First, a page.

Monday, March 21, 2011

'The Nature of Things' milestone: the origin of the series dates back 50 years

By Cassandra Szklarski
The Canadian Press

TORONTO - The impending arrival of a milestone birthday has put David Suzuki in a reflective mood.

And for "The Nature of Things" host, who made his name as a geneticist before heading into broadcasting, there's no point in sugar-coating it.

"I'm in the death zone," Suzuki said late last year when discussing his 75th birthday, which arrives Thursday.

"I'm in the last part of my life and I think as an elder now it's an important responsibility to reflect back on a life and say, 'What the hell have I learned in 74 years? Are there things I'd like to leave as a legacy for other coming generations to think about?' That's what I've been thinking about a lot."

One thing is certain — age has done nothing to ease the resolve of Canada's green conscience.

If anything, Suzuki says he has a greater responsibility to speak out on his environmental convictions, noting he now feels "free" to be as outspoken as he pleases.

"During the big battles we had with the forestry industry, for example, people said, 'Aren't you worried that someone might beat you up?' And I wasn't worried about that so much as worried about my children," says Suzuki, who recalls a bullet being shot through his window in the '80s, and being run off the road in a logging town when a truck driver recognized who he was.

"But now someone can, what? If they shoot me, what the hell? I'm at the end of my life anyway and I feel that that's a very powerful position to be in."

"Nobody can accuse me of wanting celebrity or money or power. I'm at the end of my life and I can speak the truth and it comes from my heart."

The pledge comes as Suzuki's longtime series, "The Nature of Things," marks its own milestone with a 50th anniversary special, also on Thursday.

Suzuki has helmed the science magazine for 31 years, infusing the program with an impassioned yet breezy approach that has made the Vancouver-born educator one of the country's most popular TV personalities.

Meanwhile, the show itself came of age as the emerging public broadcaster found its own footing on the dial, evolving from a black-and-white, half-hour series to an hour-long current affairs show that brought Canadians images from remote places around the globe.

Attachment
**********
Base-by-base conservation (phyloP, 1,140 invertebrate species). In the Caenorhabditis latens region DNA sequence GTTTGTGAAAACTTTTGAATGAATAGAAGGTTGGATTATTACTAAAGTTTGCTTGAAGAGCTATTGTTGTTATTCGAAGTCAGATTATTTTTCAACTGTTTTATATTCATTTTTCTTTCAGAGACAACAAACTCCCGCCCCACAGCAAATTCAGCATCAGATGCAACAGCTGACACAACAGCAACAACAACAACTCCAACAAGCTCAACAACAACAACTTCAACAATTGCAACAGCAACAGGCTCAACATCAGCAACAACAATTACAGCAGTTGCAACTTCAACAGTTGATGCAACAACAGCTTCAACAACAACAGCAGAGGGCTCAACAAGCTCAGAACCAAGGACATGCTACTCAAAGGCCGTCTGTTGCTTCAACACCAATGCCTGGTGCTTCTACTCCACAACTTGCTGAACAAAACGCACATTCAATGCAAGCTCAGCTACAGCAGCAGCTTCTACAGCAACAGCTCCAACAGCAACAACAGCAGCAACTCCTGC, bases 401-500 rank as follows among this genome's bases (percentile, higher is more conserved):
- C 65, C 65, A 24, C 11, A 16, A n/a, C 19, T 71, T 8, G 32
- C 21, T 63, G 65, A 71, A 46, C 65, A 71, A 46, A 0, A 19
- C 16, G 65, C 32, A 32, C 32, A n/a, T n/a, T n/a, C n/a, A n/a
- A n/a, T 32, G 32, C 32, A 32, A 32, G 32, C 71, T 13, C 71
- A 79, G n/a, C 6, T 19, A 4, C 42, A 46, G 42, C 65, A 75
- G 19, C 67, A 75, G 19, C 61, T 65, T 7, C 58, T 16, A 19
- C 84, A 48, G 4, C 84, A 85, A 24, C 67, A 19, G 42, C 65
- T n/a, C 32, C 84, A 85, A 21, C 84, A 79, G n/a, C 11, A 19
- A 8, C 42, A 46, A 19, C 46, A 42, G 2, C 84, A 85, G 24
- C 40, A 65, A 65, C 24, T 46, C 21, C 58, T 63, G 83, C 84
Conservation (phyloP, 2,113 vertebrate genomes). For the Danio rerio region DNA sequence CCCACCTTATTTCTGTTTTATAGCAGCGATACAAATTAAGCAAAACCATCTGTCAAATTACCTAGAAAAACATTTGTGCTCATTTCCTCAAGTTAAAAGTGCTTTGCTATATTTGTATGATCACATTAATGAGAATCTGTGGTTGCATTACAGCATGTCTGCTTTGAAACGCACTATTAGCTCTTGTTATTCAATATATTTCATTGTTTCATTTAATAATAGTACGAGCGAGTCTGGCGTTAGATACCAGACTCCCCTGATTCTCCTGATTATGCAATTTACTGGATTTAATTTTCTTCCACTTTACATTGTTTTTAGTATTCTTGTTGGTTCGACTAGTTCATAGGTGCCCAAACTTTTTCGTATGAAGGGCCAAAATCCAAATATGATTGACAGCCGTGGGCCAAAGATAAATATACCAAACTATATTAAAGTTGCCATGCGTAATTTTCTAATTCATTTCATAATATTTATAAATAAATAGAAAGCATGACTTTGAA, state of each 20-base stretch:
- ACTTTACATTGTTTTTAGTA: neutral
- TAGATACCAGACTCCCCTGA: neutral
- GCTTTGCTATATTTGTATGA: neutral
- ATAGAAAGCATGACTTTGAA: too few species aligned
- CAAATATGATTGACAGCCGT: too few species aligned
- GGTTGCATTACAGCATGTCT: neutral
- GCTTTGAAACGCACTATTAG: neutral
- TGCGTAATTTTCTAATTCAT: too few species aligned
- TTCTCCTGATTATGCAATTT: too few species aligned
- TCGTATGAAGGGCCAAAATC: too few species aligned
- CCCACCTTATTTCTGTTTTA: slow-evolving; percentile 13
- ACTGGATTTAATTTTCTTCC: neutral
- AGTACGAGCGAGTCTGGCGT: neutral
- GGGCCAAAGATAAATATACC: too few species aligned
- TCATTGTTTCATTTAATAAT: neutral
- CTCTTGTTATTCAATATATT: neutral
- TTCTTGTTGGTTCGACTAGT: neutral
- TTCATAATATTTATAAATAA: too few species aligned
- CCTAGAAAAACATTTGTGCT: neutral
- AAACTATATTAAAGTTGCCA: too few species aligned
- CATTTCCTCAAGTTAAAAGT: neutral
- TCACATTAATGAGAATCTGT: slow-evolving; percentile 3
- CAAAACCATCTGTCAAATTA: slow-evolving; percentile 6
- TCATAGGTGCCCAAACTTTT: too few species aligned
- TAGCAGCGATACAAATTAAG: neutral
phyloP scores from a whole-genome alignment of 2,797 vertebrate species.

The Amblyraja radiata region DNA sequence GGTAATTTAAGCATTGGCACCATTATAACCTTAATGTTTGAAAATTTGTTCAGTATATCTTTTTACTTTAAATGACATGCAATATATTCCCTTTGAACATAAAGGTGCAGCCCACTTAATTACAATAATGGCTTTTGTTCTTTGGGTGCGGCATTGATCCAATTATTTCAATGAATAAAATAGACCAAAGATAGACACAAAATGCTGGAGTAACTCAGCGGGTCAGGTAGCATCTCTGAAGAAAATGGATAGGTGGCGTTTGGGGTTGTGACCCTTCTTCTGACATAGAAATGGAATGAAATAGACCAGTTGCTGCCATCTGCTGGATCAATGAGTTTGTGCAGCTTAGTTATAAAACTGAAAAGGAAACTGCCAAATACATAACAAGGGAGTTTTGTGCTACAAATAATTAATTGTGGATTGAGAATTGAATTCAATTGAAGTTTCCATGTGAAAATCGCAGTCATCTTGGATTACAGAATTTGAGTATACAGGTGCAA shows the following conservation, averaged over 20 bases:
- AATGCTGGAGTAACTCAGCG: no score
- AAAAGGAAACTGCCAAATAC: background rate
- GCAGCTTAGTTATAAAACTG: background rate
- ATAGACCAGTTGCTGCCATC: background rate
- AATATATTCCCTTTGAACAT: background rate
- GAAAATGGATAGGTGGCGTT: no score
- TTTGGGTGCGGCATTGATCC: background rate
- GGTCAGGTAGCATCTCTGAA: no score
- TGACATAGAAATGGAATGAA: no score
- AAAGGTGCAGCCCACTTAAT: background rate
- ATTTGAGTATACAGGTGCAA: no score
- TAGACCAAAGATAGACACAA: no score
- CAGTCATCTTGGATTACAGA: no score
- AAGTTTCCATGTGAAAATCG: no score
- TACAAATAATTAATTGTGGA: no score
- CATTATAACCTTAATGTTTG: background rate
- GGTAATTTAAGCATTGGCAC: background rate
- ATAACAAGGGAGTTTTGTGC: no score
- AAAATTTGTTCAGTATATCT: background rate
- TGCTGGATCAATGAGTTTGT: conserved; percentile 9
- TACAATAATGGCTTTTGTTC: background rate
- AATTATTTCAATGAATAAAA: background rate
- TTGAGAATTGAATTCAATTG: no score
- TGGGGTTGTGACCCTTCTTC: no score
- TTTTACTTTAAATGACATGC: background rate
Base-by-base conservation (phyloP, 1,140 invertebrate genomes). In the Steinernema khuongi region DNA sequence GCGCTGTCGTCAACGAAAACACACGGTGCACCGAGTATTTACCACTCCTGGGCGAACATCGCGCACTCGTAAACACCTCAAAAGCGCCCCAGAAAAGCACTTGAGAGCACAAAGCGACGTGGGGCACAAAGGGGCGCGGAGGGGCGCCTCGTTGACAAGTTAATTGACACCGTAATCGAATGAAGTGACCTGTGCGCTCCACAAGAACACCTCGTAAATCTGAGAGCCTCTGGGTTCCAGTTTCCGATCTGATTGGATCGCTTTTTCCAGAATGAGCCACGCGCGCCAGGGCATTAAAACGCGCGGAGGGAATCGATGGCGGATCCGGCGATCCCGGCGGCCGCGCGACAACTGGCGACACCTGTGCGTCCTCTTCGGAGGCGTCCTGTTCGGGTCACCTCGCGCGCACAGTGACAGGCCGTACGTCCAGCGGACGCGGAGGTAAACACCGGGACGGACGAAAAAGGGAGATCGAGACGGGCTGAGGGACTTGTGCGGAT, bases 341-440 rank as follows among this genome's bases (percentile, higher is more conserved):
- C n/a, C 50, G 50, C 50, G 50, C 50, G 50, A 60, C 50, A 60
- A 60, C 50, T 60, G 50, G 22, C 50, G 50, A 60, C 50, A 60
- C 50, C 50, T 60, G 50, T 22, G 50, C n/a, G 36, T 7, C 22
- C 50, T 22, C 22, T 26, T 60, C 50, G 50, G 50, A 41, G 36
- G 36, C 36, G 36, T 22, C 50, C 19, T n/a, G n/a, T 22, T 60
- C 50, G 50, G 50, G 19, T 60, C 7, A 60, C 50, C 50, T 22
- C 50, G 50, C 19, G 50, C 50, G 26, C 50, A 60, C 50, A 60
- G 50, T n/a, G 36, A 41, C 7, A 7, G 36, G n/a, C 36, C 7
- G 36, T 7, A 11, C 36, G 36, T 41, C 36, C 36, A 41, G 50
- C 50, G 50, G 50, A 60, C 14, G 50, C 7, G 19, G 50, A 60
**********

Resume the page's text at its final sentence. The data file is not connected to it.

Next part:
Its willingness to tackle a broad array of medical, social, political and environmental issues brought numerous awards and audiences in 80 countries. Suzuki boasts that it was among the first mainstream programs to discuss climate change, AIDS, and nuclear power.

"We've covered so many issues. I'm very proud of the fact that we were the first major show to take global warming seriously," says Suzuki, who joined the show in 1979 when it was expanded to an hour and renamed "The Nature of Things with David Suzuki."

"We've covered, over the years, issues of water, issues of energy, issues of forestry, chemical pollution in the environment. I'm very proud that the series itself has brought these issues and discussed them in a way that has been very informative for the public."

Despite its often weighty subject matter, a surprisingly kooky sensibility can be found in the origin of the series.

"The Nature of Things" debuted in 1960 with University of Toronto physics professor Donald Ivey as host, assisted by comically rudimentary props.

Looking directly at the camera with a pitch black background behind him, Ivey kicked off the first episode with a Rod Serling-esque declaration to convey "something of the essential unity of science."

He proceeded to illustrate the teeming organisms that exist in human blood with a life-size cut-out of a man's shape, a vine draped around it, a caged rodent affixed to the torso and a fish bowl positioned below that.

"In man's blood, plants and animals live," Ivey explained. "Not these plants and animals, of course. Ours are much smaller and much more numerous."

Ivey stopped hosting soon afterwards to concentrate on his academic career and the series cycled through a series of guest hosts until it settled on Suzuki in 1979.

Earlier this month, CBC paid tribute to the scientist-turned activist by airing the documentary, "Force of Nature: The David Suzuki Movie." It will be rebroadcast April 3 on CBC News Network.

For the 50th season of "The Nature of Things," topics have included a look at Grizzly bears, raccoons in the city, and geologic forces affecting the planet. Suzuki says there are many things yet to explore.

"I can't imagine a Canada without 'The Nature of Things,'" Suzuki says.

"In those 50 years, you think of the enormous things that have gone on — the space program and the nuclear arms race and birth control pill and electronics revolution. In the United States, they've never had a serious science program in prime time on the major networks but Canada has had 'The Nature of Things' all those years."

"Certainly when I go to the United States and talk to the average person, the difference between Canada and the United States is quite striking. Canadians are much better informed and I'd like to think 'The Nature of Things' can take some of the credit for that."

"The Nature of Things with David Suzuki" celebrates 50 years with a special broadcast Thursday on CBC-TV.

1 comment:

  1. The circle is the foundation of all existence. If we walk long enough in a "straight line" we always come back to where we started. The Universe and all of its parts are spherical and all planets, suns and galaxies move in circular or elliptical orbits. The circle has no beginning and no end. Therein in lies the mystery of the origin of the Universe; since the circle has no beginning, when and how did it begin? More at http//